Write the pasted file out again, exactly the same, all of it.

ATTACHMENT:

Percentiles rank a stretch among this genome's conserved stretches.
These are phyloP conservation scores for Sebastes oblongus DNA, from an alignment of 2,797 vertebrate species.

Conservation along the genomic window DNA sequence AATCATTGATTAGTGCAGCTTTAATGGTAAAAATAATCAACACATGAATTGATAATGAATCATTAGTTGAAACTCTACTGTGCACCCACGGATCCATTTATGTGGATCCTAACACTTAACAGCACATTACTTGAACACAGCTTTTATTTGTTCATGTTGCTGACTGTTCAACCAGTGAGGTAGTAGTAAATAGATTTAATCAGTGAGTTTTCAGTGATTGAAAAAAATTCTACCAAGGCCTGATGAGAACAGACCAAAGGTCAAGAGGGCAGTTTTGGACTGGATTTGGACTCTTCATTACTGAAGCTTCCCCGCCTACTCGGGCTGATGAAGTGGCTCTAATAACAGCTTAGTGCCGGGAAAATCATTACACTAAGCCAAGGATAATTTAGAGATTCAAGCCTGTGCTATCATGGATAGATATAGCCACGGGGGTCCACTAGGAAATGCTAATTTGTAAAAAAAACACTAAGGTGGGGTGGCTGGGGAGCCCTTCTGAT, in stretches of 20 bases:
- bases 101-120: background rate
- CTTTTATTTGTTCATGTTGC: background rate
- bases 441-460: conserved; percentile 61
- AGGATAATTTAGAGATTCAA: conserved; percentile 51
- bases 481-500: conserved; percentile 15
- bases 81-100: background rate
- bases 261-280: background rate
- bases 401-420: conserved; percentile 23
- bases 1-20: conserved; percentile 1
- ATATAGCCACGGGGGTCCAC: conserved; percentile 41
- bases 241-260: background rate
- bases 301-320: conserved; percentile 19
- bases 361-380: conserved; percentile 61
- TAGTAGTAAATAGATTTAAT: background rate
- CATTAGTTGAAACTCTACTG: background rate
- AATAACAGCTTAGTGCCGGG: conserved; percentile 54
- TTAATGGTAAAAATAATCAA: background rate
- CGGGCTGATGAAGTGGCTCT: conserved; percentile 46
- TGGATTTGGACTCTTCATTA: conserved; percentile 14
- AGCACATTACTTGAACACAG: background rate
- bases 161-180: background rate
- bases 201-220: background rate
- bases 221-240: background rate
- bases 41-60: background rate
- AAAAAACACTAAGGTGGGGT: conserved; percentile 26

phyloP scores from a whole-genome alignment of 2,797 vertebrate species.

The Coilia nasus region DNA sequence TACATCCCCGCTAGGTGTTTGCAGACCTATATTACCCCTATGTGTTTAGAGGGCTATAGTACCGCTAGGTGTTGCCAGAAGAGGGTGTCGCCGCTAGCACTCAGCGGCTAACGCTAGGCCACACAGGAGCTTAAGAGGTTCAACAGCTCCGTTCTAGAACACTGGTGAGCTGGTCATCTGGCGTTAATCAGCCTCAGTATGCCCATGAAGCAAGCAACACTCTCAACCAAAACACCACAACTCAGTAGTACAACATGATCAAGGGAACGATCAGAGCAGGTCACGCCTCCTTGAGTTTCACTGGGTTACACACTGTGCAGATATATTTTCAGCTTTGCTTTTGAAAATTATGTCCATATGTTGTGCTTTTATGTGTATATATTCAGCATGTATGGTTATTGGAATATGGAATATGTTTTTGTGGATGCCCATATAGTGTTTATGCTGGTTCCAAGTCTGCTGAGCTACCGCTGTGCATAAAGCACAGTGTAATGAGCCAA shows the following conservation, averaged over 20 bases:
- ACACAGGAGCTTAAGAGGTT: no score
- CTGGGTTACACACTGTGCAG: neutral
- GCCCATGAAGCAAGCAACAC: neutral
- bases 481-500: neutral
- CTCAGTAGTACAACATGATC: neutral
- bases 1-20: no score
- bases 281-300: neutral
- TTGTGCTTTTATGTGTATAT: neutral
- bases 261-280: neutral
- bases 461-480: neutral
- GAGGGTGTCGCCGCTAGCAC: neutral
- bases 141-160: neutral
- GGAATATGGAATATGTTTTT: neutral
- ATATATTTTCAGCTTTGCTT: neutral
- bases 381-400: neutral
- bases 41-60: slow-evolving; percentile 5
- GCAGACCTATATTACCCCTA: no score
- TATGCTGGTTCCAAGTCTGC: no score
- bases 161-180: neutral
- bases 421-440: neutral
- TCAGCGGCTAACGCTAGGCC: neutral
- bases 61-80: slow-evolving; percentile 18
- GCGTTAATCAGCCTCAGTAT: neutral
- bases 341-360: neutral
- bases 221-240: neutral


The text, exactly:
Percentiles rank a stretch among this genome's conserved stretches.
These are phyloP conservation scores for Sebastes oblongus DNA, from an alignment of 2,797 vertebrate species.

Conservation along the genomic window DNA sequence AATCATTGATTAGTGCAGCTTTAATGGTAAAAATAATCAACACATGAATTGATAATGAATCATTAGTTGAAACTCTACTGTGCACCCACGGATCCATTTATGTGGATCCTAACACTTAACAGCACATTACTTGAACACAGCTTTTATTTGTTCATGTTGCTGACTGTTCAACCAGTGAGGTAGTAGTAAATAGATTTAATCAGTGAGTTTTCAGTGATTGAAAAAAATTCTACCAAGGCCTGATGAGAACAGACCAAAGGTCAAGAGGGCAGTTTTGGACTGGATTTGGACTCTTCATTACTGAAGCTTCCCCGCCTACTCGGGCTGATGAAGTGGCTCTAATAACAGCTTAGTGCCGGGAAAATCATTACACTAAGCCAAGGATAATTTAGAGATTCAAGCCTGTGCTATCATGGATAGATATAGCCACGGGGGTCCACTAGGAAATGCTAATTTGTAAAAAAAACACTAAGGTGGGGTGGCTGGGGAGCCCTTCTGAT, in stretches of 20 bases:
- bases 101-120: background rate
- CTTTTATTTGTTCATGTTGC: background rate
- bases 441-460: conserved; percentile 61
- AGGATAATTTAGAGATTCAA: conserved; percentile 51
- bases 481-500: conserved; percentile 15
- bases 81-100: background rate
- bases 261-280: background rate
- bases 401-420: conserved; percentile 23
- bases 1-20: conserved; percentile 1
- ATATAGCCACGGGGGTCCAC: conserved; percentile 41
- bases 241-260: background rate
- bases 301-320: conserved; percentile 19
- bases 361-380: conserved; percentile 61
- TAGTAGTAAATAGATTTAAT: background rate
- CATTAGTTGAAACTCTACTG: background rate
- AATAACAGCTTAGTGCCGGG: conserved; percentile 54
- TTAATGGTAAAAATAATCAA: background rate
- CGGGCTGATGAAGTGGCTCT: conserved; percentile 46
- TGGATTTGGACTCTTCATTA: conserved; percentile 14
- AGCACATTACTTGAACACAG: background rate
- bases 161-180: background rate
- bases 201-220: background rate
- bases 221-240: background rate
- bases 41-60: background rate
- AAAAAACACTAAGGTGGGGT: conserved; percentile 26

phyloP scores from a whole-genome alignment of 2,797 vertebrate species.

The Coilia nasus region DNA sequence TACATCCCCGCTAGGTGTTTGCAGACCTATATTACCCCTATGTGTTTAGAGGGCTATAGTACCGCTAGGTGTTGCCAGAAGAGGGTGTCGCCGCTAGCACTCAGCGGCTAACGCTAGGCCACACAGGAGCTTAAGAGGTTCAACAGCTCCGTTCTAGAACACTGGTGAGCTGGTCATCTGGCGTTAATCAGCCTCAGTATGCCCATGAAGCAAGCAACACTCTCAACCAAAACACCACAACTCAGTAGTACAACATGATCAAGGGAACGATCAGAGCAGGTCACGCCTCCTTGAGTTTCACTGGGTTACACACTGTGCAGATATATTTTCAGCTTTGCTTTTGAAAATTATGTCCATATGTTGTGCTTTTATGTGTATATATTCAGCATGTATGGTTATTGGAATATGGAATATGTTTTTGTGGATGCCCATATAGTGTTTATGCTGGTTCCAAGTCTGCTGAGCTACCGCTGTGCATAAAGCACAGTGTAATGAGCCAA shows the following conservation, averaged over 20 bases:
- ACACAGGAGCTTAAGAGGTT: no score
- CTGGGTTACACACTGTGCAG: neutral
- GCCCATGAAGCAAGCAACAC: neutral
- bases 481-500: neutral
- CTCAGTAGTACAACATGATC: neutral
- bases 1-20: no score
- bases 281-300: neutral
- TTGTGCTTTTATGTGTATAT: neutral
- bases 261-280: neutral
- bases 461-480: neutral
- GAGGGTGTCGCCGCTAGCAC: neutral
- bases 141-160: neutral
- GGAATATGGAATATGTTTTT: neutral
- ATATATTTTCAGCTTTGCTT: neutral
- bases 381-400: neutral
- bases 41-60: slow-evolving; percentile 5
- GCAGACCTATATTACCCCTA: no score
- TATGCTGGTTCCAAGTCTGC: no score
- bases 161-180: neutral
- bases 421-440: neutral
- TCAGCGGCTAACGCTAGGCC: neutral
- bases 61-80: slow-evolving; percentile 18
- GCGTTAATCAGCCTCAGTAT: neutral
- bases 341-360: neutral
- bases 221-240: neutral